Pumpkin Custard from "Practical Paleo" | Diane Sanfilippo

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  1. HI!! I was just checking out the recipes on your blog and love them! I have to try this one…although I am confused about filling the baking pan with water. What exactly does that do and what kind of baking pan should I use? Thanks in advance!

  2. @Smita- Great question. You want to use a larger pan to bake the custards in and each one will be filled into a ramekin type of bowl (I used small glass bowls that are oven-safe.) This is a standard custard or creme brulee style of baking. It's called a water bath. This video may be helpful: http://www.youtube.com/watch?v=RF5ONHB9QAY You could actually brulee the top as well if you were making it with some sugar on top!

    The recipe in this video isn't the same as mine, but the baking method is pretty much the same with the water bath.

  3. @Frank- somehow I think the custard texture of this dish might not work so well since it needs to be cooked in a water bath for the right texture, but I'm SURE there is a pumpkin pie filling recipe out there that would work amazingly well! I love that you have a recipe from 1966 though- very cool. Not long ago I was looking for cookbooks that were pre-margarine/vegetable oil era to see if I could find a good one that promoted butter and lard, etc. but I think the home-cooking movement in the US was after that. I'd probably need to look for a French one or just use my "Joy of Cooking" that's in my apartment somewhere… 🙂

  4. my pumpkin custards are in the oven now… can't wait to share with the family for thanksgiving! and with the left-over pumpkin and coconut milk from the cans, i made a yummy pumpkin soup! i just added the remainder of the canned ingredients, red curry paste, hot sesame oil, sea salt, pepper… it's delicious 🙂

  5. btw/fyi: as it’s written, to “opt”-out of the maple syrup leaves no other sweetener for the final product–unless u DO choose to “brulee” it up, as author comments (@Smita), with a tsp of coarse sugar per bowl. ~:)

    1. You’d need to cook the pumpkins first and then allow it to cool and then strain it. Fresh pumpkin gives off a LOT of liquid beyond what you’ll find in canned. I’d recommend pureeing it in a food processor after it’s cooked and cooled and then placing it in cheese cloth over a bowl to strain overnight before using in a pie or muffin recipe.

  6. I realize this is “custard” but is there any way to make it w/o eggs? Any good substitutes you know of? Flaxseed meal?

    Thanks!
    Kristen

  7. Hi, Made this recipe for Thanksgiving. It turned out so good, just like a custard! I served it with Graham crackers and ummmm that was delish! Looked like a dessert of pumpkin pate’! 🙂 Thanks Diane

  8. I have a very similar recipe, I love the whole crust-less pie thing! This recipe is good even without the coconut milk. I also do ER4YT, and coconut is an overall avoid. I find that almond milk is a suitable sub, and to cut down on sugar (as maple syrup is still sugar, and is digested the same exact way as white or raw sugar) I used as little as possible. U can use less than 1/4c and it will still have a sweet flavour, esp if u use a butternut squash or other sweet pumpkin.

    I also added cloves and cardamom (1/8 tsp aka pinch). These are traditional pumpkin pie spices (I love pumpkin pie, so I wanted my custard to be as close to te pie as pos, yum yum!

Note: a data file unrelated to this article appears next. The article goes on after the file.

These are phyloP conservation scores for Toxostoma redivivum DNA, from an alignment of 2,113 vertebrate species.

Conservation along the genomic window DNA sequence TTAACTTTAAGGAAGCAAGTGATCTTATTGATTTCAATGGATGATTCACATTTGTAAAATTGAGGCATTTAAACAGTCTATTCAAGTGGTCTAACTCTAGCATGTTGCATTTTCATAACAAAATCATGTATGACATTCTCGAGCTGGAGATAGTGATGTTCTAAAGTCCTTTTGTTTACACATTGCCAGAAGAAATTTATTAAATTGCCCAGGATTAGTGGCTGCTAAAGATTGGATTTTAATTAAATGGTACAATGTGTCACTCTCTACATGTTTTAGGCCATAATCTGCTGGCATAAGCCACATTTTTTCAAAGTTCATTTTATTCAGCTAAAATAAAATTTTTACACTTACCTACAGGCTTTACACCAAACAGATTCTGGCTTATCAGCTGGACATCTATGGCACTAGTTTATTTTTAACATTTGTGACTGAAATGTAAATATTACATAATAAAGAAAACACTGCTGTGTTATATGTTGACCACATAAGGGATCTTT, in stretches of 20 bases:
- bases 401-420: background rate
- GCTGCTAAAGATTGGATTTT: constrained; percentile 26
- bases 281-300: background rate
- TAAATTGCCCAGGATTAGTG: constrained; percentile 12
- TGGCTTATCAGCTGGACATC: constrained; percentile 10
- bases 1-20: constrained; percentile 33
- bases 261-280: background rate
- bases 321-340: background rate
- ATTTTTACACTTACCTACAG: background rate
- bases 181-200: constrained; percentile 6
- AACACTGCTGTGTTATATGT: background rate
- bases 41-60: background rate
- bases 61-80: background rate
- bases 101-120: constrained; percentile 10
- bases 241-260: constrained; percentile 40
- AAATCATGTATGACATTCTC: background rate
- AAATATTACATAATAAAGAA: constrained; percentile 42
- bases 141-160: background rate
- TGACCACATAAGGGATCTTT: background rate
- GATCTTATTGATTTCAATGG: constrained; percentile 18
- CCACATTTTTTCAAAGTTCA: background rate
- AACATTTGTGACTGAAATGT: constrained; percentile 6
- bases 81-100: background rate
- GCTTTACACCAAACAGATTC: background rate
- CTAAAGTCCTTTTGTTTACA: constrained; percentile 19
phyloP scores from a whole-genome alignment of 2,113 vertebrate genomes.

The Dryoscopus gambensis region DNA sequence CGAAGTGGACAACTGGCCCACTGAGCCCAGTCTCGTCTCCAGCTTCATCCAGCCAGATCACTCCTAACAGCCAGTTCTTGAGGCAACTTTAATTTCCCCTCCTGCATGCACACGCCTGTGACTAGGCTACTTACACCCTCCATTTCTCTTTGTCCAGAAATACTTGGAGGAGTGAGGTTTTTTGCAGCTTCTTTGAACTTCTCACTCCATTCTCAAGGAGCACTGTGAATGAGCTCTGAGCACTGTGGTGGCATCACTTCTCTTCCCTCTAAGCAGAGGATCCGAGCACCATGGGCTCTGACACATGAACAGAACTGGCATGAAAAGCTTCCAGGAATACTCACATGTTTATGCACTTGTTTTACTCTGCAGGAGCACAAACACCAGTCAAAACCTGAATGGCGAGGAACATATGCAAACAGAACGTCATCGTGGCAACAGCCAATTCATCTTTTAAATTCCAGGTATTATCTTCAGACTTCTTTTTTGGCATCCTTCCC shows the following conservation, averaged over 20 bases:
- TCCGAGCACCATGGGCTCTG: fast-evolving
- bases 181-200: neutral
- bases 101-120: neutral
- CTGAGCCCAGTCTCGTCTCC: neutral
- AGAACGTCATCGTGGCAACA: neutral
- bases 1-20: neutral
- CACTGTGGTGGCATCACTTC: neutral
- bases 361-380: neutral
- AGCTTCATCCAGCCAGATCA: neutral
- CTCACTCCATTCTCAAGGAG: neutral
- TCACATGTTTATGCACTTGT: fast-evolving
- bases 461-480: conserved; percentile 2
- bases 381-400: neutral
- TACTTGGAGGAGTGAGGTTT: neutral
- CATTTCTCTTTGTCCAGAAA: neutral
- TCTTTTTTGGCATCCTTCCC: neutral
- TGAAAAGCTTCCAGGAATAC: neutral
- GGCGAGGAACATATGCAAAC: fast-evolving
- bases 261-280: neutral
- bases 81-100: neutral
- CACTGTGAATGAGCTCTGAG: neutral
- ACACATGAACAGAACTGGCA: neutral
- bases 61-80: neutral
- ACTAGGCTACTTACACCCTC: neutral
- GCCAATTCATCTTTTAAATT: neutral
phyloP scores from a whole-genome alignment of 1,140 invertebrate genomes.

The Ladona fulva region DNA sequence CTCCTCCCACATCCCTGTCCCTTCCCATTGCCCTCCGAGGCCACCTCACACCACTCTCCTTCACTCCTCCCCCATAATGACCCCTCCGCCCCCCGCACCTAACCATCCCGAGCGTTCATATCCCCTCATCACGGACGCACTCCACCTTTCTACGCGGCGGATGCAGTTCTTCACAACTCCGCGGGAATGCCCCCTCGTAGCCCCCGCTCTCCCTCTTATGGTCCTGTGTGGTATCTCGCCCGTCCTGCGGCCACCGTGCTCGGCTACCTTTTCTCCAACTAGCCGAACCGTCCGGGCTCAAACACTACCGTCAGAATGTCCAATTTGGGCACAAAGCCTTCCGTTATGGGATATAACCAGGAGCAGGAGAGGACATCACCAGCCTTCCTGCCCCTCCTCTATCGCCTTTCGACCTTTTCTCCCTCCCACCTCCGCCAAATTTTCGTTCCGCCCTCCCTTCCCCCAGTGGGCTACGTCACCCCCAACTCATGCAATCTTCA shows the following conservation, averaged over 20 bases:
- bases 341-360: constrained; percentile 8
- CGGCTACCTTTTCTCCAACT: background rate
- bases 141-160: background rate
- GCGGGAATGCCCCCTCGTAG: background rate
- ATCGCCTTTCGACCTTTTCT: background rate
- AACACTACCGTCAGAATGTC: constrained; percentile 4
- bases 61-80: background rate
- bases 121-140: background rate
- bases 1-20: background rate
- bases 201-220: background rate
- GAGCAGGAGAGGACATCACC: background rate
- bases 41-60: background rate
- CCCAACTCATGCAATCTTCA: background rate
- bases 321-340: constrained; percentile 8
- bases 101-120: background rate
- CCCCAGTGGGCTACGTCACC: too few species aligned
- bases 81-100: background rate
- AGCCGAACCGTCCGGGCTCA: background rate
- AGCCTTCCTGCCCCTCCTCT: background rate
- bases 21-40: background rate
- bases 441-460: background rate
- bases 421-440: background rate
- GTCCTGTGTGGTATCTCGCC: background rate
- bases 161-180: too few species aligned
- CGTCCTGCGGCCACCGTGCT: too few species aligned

Also, as for cooking the pumpkin, cut in half and bake in 1 inch of water until soft (@400f for 45min to 90min). I food process and let it sit in a container for a couple min, the water will pool at te top of the purée and u can pour it off. B/c ur using the two eggs, the ‘custard’ sets without a problem, or need for overnight steps 🙂

    And I cooked both in a bath and without, there was no difference. The maple syrup will carmelize a bit more at the bottom corners if u don’t use the bath. I actually found that I had a longer cooking time with the bath and find this is more suitable for dairy custards, which doesn’t apply in this case.

  9. What a great recipe, thanks! I just devoured the first of my batch of pumpkin custards, and they turned out delicious!
    I used quark instead of cream cheese, which made the result a bit tarter, and baked butternut squash. I can absolutely see myself making these every week, especially if I find something to substitute for the pumpkin, which will be hard to get during the summer.
    …And now I think I’ll go for a second helping — thanks again!

  10. Thanks for the recipe, I used soy milk instead of coconut milk as I do not eat any coconut products. This was delicious!

    1. I don’t recommend soy products for health, perhaps try with almond milk next time? It’s very simple to make at home using just almonds, water, a blender, and a cheesecloth!

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  14. Just made the sugar-free version, and I have to be honest, it was not good. I can see how this would be delicious with some sort of sweetener added but without, it was just bland and a bit odd, even with the other spices. None of my 4 roommates would eat more than 1 bite, so it went in the compost.
    I’d definitely try this again later when I’m not doing a whole30 and when I can add sweetener.

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  16. OOhhh, this looks good! I made but with a few variations… I used honey, half grass-fed butter and half coconut oil, I also used a touch of almond extract and added walnuts, no chocolate topping, freezer…so good! Hey! Check out my hubby too!! Will be on harvest television and 700 Club this December and January. Coming out with his new book, Diet Diagnosis! He is very much into health and wellness! Bless you all! Thanks! 🙂 http://www.drhealthnut.com

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